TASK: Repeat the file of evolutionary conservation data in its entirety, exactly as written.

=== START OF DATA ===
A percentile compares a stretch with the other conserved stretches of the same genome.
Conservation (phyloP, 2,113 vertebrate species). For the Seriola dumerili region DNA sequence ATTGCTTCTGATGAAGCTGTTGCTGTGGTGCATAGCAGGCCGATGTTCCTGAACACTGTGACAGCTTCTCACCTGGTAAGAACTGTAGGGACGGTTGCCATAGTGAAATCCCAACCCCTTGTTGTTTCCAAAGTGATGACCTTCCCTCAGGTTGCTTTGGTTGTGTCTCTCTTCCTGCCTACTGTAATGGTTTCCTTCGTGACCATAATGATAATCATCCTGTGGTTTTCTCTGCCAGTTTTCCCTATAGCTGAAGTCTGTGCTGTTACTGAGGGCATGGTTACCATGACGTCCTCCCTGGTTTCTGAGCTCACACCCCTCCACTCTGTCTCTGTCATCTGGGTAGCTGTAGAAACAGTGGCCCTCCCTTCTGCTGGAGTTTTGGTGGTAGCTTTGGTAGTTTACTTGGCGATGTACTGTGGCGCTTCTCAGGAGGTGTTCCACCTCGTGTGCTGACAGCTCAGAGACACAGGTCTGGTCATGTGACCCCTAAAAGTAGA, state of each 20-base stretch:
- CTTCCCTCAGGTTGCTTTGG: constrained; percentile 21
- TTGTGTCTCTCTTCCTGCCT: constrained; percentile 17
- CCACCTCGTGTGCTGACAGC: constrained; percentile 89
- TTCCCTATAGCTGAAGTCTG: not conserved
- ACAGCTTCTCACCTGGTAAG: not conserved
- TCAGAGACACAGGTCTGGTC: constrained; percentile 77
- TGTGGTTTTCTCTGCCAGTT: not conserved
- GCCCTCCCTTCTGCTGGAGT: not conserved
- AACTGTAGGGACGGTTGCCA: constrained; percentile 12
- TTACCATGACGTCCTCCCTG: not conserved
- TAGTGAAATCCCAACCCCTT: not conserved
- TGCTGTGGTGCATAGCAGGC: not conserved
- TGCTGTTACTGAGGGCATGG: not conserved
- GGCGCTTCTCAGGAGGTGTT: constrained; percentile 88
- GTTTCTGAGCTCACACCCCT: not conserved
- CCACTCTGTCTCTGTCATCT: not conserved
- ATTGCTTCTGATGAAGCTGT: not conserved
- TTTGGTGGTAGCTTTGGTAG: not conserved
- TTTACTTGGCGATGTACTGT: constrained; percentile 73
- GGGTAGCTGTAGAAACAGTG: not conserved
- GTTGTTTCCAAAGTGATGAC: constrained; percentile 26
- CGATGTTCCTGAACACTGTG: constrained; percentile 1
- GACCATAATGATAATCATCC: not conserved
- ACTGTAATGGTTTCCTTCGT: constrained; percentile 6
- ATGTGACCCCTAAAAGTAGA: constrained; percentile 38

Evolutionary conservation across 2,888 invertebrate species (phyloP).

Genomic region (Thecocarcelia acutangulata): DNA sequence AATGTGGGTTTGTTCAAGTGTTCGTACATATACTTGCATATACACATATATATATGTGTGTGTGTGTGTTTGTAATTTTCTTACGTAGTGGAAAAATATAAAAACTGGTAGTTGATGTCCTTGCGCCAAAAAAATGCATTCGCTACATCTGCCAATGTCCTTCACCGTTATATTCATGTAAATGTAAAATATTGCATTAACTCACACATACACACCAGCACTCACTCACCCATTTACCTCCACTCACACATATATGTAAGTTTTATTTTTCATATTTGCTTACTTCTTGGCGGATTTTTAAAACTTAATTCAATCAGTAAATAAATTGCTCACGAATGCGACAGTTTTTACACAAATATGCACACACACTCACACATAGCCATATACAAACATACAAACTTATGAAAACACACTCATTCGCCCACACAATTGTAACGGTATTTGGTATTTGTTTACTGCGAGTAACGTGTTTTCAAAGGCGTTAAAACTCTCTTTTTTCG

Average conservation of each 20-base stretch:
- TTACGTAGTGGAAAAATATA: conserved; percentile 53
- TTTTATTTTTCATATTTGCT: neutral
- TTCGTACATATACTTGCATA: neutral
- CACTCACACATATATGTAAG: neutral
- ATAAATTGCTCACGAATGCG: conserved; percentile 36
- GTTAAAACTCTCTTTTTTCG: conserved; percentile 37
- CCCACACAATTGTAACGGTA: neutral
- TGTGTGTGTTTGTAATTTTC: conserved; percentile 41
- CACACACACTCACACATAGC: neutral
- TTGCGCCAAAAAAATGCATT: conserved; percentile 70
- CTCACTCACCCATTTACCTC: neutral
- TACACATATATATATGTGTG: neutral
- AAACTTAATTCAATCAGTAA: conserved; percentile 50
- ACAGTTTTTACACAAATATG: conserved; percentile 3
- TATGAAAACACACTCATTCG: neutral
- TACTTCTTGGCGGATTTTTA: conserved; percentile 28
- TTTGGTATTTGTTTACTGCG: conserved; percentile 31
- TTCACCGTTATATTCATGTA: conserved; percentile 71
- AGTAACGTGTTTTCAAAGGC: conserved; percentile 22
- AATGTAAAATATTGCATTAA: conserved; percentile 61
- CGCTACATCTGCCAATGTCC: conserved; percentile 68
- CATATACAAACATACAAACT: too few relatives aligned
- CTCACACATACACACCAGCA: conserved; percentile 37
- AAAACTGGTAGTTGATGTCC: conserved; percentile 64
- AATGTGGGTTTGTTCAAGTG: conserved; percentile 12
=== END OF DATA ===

A percentile compares a stretch with the other conserved stretches of the same genome.
Conservation (phyloP, 2,113 vertebrate species). For the Seriola dumerili region DNA sequence ATTGCTTCTGATGAAGCTGTTGCTGTGGTGCATAGCAGGCCGATGTTCCTGAACACTGTGACAGCTTCTCACCTGGTAAGAACTGTAGGGACGGTTGCCATAGTGAAATCCCAACCCCTTGTTGTTTCCAAAGTGATGACCTTCCCTCAGGTTGCTTTGGTTGTGTCTCTCTTCCTGCCTACTGTAATGGTTTCCTTCGTGACCATAATGATAATCATCCTGTGGTTTTCTCTGCCAGTTTTCCCTATAGCTGAAGTCTGTGCTGTTACTGAGGGCATGGTTACCATGACGTCCTCCCTGGTTTCTGAGCTCACACCCCTCCACTCTGTCTCTGTCATCTGGGTAGCTGTAGAAACAGTGGCCCTCCCTTCTGCTGGAGTTTTGGTGGTAGCTTTGGTAGTTTACTTGGCGATGTACTGTGGCGCTTCTCAGGAGGTGTTCCACCTCGTGTGCTGACAGCTCAGAGACACAGGTCTGGTCATGTGACCCCTAAAAGTAGA, state of each 20-base stretch:
- CTTCCCTCAGGTTGCTTTGG: constrained; percentile 21
- TTGTGTCTCTCTTCCTGCCT: constrained; percentile 17
- CCACCTCGTGTGCTGACAGC: constrained; percentile 89
- TTCCCTATAGCTGAAGTCTG: not conserved
- ACAGCTTCTCACCTGGTAAG: not conserved
- TCAGAGACACAGGTCTGGTC: constrained; percentile 77
- TGTGGTTTTCTCTGCCAGTT: not conserved
- GCCCTCCCTTCTGCTGGAGT: not conserved
- AACTGTAGGGACGGTTGCCA: constrained; percentile 12
- TTACCATGACGTCCTCCCTG: not conserved
- TAGTGAAATCCCAACCCCTT: not conserved
- TGCTGTGGTGCATAGCAGGC: not conserved
- TGCTGTTACTGAGGGCATGG: not conserved
- GGCGCTTCTCAGGAGGTGTT: constrained; percentile 88
- GTTTCTGAGCTCACACCCCT: not conserved
- CCACTCTGTCTCTGTCATCT: not conserved
- ATTGCTTCTGATGAAGCTGT: not conserved
- TTTGGTGGTAGCTTTGGTAG: not conserved
- TTTACTTGGCGATGTACTGT: constrained; percentile 73
- GGGTAGCTGTAGAAACAGTG: not conserved
- GTTGTTTCCAAAGTGATGAC: constrained; percentile 26
- CGATGTTCCTGAACACTGTG: constrained; percentile 1
- GACCATAATGATAATCATCC: not conserved
- ACTGTAATGGTTTCCTTCGT: constrained; percentile 6
- ATGTGACCCCTAAAAGTAGA: constrained; percentile 38

Evolutionary conservation across 2,888 invertebrate species (phyloP).

Genomic region (Thecocarcelia acutangulata): DNA sequence AATGTGGGTTTGTTCAAGTGTTCGTACATATACTTGCATATACACATATATATATGTGTGTGTGTGTGTTTGTAATTTTCTTACGTAGTGGAAAAATATAAAAACTGGTAGTTGATGTCCTTGCGCCAAAAAAATGCATTCGCTACATCTGCCAATGTCCTTCACCGTTATATTCATGTAAATGTAAAATATTGCATTAACTCACACATACACACCAGCACTCACTCACCCATTTACCTCCACTCACACATATATGTAAGTTTTATTTTTCATATTTGCTTACTTCTTGGCGGATTTTTAAAACTTAATTCAATCAGTAAATAAATTGCTCACGAATGCGACAGTTTTTACACAAATATGCACACACACTCACACATAGCCATATACAAACATACAAACTTATGAAAACACACTCATTCGCCCACACAATTGTAACGGTATTTGGTATTTGTTTACTGCGAGTAACGTGTTTTCAAAGGCGTTAAAACTCTCTTTTTTCG

Average conservation of each 20-base stretch:
- TTACGTAGTGGAAAAATATA: conserved; percentile 53
- TTTTATTTTTCATATTTGCT: neutral
- TTCGTACATATACTTGCATA: neutral
- CACTCACACATATATGTAAG: neutral
- ATAAATTGCTCACGAATGCG: conserved; percentile 36
- GTTAAAACTCTCTTTTTTCG: conserved; percentile 37
- CCCACACAATTGTAACGGTA: neutral
- TGTGTGTGTTTGTAATTTTC: conserved; percentile 41
- CACACACACTCACACATAGC: neutral
- TTGCGCCAAAAAAATGCATT: conserved; percentile 70
- CTCACTCACCCATTTACCTC: neutral
- TACACATATATATATGTGTG: neutral
- AAACTTAATTCAATCAGTAA: conserved; percentile 50
- ACAGTTTTTACACAAATATG: conserved; percentile 3
- TATGAAAACACACTCATTCG: neutral
- TACTTCTTGGCGGATTTTTA: conserved; percentile 28
- TTTGGTATTTGTTTACTGCG: conserved; percentile 31
- TTCACCGTTATATTCATGTA: conserved; percentile 71
- AGTAACGTGTTTTCAAAGGC: conserved; percentile 22
- AATGTAAAATATTGCATTAA: conserved; percentile 61
- CGCTACATCTGCCAATGTCC: conserved; percentile 68
- CATATACAAACATACAAACT: too few relatives aligned
- CTCACACATACACACCAGCA: conserved; percentile 37
- AAAACTGGTAGTTGATGTCC: conserved; percentile 64
- AATGTGGGTTTGTTCAAGTG: conserved; percentile 12